You will need:
1 x wooden floorboard measuring approximately 150cm, 7 x iron coat hooks, 1 x electric drill, 1 x sheet of medium-grade sandpaper, 4 x long screws, 4 x rawl plugs, 1 x danish oil, 1 x small paint brush, 1 x tarpaulin, 1 x cloth, 1 x measuring tape, 1 x pencil.
I sourced my Victorian pine floorboard from www.reclaimed.uk.com, the ‘Appleby’ iron coat hooks from www.castinstyle.co.uk and all of the other materials from www.leylandsdm.co.uk.
Rub the board down with sandpaper to remove any dirt and to reveal the wood’s grains and natural markings. If, like me, you are using an antique board sand it very gently to prevent any damage to the wood.
Protect your working area with tarpaulin. Pour the danish oil directly on to your paint brush, then use it to coat the board and its edges. Be sure to apply it thickly and that a layer remains on top of the wood’s surface to sink in.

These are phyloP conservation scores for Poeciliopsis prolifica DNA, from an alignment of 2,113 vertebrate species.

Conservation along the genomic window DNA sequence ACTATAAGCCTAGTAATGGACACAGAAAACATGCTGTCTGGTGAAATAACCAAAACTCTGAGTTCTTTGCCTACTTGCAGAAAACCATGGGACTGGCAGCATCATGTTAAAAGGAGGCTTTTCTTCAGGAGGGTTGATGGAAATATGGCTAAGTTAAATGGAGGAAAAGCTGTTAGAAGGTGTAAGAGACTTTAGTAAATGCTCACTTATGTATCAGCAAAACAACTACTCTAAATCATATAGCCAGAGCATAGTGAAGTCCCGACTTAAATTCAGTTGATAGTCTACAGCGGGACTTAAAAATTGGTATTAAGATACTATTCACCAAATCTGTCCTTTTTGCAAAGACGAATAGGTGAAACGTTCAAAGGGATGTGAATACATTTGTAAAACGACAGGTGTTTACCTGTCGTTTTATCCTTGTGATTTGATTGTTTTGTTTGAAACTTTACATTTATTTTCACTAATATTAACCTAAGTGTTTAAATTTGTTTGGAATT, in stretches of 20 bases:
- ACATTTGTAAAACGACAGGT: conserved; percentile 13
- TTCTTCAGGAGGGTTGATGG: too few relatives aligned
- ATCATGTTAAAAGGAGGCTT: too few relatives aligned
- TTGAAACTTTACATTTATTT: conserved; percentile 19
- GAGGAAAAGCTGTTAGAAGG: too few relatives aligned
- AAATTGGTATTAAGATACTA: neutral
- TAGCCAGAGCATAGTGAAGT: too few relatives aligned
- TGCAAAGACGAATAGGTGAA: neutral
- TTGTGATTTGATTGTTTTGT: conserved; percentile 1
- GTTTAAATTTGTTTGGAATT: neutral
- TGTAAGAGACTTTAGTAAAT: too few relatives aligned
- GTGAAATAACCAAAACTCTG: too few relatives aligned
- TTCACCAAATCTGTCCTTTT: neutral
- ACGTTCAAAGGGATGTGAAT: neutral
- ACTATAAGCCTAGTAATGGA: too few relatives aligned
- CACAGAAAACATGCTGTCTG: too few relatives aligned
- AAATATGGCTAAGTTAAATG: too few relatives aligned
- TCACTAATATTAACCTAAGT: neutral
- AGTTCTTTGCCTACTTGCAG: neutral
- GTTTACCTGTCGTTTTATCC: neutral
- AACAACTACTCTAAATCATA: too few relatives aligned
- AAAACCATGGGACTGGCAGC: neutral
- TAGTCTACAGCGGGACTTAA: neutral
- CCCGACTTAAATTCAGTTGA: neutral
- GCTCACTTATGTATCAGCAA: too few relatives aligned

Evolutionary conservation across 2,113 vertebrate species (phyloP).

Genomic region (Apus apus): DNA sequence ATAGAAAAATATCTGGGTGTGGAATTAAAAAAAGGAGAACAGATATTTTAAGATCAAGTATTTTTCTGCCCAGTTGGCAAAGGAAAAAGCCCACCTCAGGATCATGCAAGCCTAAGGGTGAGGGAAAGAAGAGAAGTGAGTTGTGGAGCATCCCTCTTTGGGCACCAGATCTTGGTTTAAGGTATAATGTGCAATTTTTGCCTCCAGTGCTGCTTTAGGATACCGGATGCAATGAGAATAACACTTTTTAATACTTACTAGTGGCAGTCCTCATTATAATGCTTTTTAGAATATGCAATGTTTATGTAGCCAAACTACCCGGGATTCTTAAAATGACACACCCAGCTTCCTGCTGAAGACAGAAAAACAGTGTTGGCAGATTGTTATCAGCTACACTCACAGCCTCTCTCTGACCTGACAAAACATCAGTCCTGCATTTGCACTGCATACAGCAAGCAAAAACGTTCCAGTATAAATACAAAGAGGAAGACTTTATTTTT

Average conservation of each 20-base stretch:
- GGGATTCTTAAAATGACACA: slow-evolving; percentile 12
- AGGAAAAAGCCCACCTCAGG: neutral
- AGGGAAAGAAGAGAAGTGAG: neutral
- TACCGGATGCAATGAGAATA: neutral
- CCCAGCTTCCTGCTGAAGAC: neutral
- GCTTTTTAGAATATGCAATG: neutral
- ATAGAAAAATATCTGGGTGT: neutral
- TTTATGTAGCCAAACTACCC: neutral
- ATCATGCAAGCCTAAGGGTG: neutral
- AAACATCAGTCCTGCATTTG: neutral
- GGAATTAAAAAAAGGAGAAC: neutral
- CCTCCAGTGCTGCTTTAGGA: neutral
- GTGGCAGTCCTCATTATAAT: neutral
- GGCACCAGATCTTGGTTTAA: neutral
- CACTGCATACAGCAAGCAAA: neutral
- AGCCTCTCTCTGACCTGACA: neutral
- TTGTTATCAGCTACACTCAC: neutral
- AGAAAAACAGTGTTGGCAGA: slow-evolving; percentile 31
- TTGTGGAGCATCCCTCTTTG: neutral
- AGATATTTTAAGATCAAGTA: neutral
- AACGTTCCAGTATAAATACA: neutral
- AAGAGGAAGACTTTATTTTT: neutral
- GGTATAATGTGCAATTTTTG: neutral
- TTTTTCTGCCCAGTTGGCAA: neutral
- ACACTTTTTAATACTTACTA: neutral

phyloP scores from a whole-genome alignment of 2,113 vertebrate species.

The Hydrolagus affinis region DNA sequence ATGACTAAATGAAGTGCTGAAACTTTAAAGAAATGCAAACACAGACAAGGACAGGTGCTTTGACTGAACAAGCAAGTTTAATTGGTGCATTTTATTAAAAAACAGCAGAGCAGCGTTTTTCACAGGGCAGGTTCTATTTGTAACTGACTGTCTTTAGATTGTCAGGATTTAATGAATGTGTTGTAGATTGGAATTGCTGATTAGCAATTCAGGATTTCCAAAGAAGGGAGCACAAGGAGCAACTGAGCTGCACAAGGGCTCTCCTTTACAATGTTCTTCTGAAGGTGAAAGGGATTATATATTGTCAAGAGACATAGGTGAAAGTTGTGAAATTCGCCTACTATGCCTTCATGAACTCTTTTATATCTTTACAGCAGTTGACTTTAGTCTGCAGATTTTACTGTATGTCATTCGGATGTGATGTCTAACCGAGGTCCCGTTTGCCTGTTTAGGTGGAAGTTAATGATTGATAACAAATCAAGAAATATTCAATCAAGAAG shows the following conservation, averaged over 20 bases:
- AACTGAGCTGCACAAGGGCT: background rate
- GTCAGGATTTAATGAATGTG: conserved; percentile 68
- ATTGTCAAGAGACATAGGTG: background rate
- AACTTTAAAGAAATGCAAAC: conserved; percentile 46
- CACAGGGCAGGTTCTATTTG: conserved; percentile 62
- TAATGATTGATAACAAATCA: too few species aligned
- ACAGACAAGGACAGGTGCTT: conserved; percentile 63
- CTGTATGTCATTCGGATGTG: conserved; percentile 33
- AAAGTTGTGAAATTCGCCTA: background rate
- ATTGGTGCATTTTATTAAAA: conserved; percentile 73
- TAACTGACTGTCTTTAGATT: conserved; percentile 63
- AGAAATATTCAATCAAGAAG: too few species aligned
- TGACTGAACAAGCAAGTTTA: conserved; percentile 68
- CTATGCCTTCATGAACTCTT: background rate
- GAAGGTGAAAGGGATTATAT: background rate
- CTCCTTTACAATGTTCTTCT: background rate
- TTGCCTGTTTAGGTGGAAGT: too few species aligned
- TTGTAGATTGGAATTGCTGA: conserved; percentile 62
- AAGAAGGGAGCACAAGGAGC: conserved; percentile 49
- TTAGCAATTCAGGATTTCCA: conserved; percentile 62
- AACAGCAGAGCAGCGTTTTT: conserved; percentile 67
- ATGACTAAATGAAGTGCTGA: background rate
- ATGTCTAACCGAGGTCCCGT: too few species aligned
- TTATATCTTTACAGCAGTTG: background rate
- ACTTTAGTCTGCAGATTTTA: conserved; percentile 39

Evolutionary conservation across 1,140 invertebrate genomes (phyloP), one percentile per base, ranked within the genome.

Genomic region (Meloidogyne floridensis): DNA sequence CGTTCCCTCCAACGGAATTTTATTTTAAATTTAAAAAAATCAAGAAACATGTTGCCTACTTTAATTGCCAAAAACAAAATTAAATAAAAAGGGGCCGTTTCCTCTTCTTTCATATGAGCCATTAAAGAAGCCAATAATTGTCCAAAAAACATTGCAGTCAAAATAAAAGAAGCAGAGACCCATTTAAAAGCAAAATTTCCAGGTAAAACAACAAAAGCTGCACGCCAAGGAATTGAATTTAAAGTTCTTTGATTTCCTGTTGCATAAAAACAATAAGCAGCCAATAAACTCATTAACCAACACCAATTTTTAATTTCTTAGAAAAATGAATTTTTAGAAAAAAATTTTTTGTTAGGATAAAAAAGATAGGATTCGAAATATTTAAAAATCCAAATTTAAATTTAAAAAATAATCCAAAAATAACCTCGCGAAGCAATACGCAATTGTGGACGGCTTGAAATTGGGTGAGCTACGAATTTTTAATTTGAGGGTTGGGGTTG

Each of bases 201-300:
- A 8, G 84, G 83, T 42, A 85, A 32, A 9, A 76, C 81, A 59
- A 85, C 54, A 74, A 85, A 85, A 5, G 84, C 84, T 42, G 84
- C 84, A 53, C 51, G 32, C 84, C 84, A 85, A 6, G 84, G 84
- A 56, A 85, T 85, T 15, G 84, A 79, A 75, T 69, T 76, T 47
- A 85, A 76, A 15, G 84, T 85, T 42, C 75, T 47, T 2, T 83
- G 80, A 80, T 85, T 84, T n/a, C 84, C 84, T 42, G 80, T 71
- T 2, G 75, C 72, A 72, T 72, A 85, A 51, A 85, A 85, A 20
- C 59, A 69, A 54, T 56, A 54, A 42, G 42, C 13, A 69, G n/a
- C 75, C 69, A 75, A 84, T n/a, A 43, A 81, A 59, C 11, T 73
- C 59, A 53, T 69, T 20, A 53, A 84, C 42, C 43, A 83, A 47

Check the board after half an hour and rub the excess off with a cloth (old T-shirts are best). Concentrating on one side at a time, reapply and repeat this process until you have the desired depth of colour.
Measure your board and work out the placement of the hooks, using a measuring tape and pencil to plot out where each hook will be placed (hold the hook to the board and mark through the screw holes with your pencil). Finally, mark a hole at each corner for the larger screws that will fix the rack to the wall.
Using your drill, create an indent two-thirds of the screw’s length for each hook fixing, then drill four holes at each corner of the board. Fix the hooks to the board with the screws and screwdriver. Measure the distance between the board’s corner holes and mark on wall, then drill corresponding holes in the wall for the rawl plugs. Finally, screw the board to the wall with the rawl plugs.
Time to get those coats hung up – for a change.